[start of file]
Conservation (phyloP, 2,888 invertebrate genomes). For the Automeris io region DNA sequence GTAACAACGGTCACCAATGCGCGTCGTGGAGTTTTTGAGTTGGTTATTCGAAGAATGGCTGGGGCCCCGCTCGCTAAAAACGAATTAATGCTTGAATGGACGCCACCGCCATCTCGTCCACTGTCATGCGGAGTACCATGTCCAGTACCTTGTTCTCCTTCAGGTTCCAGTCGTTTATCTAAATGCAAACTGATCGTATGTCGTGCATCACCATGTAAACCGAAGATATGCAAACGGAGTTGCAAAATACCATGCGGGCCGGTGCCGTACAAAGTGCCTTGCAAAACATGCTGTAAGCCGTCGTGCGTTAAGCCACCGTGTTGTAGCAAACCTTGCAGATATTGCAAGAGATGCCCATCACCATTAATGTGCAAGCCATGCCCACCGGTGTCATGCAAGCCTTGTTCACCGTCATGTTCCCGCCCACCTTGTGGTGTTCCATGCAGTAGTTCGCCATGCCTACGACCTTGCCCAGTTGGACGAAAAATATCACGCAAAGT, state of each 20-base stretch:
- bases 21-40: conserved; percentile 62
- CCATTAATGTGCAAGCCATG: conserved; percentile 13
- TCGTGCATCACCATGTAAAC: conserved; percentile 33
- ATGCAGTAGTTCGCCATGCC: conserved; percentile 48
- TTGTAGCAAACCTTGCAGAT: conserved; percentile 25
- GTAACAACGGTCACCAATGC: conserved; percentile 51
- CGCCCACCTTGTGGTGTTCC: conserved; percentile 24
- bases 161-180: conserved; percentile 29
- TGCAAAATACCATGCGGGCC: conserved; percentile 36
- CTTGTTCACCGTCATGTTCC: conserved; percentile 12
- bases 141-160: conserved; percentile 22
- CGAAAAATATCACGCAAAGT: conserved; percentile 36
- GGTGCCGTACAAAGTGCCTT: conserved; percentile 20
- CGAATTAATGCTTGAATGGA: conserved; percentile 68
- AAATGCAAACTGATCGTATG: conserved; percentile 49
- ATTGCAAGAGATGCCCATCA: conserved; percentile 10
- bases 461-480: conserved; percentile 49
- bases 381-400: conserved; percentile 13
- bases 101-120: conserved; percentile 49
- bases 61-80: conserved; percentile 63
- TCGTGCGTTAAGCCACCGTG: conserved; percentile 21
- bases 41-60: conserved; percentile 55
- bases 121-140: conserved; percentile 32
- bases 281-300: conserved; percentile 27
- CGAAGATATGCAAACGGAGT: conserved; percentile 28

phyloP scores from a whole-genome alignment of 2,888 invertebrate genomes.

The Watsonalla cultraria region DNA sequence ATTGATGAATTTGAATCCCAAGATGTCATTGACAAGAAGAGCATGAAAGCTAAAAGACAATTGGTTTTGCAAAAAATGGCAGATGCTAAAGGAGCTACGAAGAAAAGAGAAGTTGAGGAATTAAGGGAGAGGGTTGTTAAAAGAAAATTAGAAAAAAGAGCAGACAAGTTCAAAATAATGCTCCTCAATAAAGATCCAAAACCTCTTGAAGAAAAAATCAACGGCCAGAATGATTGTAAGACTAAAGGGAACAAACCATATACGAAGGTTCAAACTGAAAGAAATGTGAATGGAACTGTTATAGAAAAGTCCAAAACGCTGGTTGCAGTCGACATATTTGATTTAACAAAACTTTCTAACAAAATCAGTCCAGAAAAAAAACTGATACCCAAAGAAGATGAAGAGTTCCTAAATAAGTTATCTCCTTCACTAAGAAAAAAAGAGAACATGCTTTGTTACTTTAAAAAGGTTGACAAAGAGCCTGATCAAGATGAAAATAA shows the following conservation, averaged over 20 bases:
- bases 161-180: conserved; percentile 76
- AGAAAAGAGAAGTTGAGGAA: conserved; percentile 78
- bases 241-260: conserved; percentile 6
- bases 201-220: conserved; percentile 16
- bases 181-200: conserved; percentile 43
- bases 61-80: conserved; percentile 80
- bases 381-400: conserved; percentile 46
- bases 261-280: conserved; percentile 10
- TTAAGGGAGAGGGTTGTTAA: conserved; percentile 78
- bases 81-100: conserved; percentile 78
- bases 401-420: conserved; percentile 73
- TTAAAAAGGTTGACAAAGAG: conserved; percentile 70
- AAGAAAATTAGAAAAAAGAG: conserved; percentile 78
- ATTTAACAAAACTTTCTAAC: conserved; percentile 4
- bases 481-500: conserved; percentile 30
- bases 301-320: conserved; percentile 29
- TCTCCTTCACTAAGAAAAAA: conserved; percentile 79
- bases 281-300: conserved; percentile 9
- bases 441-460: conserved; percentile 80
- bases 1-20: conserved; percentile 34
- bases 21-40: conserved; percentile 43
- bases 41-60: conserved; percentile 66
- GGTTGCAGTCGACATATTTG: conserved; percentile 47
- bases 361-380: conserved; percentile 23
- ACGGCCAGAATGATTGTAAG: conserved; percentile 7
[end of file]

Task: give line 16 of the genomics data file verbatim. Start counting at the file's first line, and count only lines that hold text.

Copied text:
- AAATGCAAACTGATCGTATG: conserved; percentile 49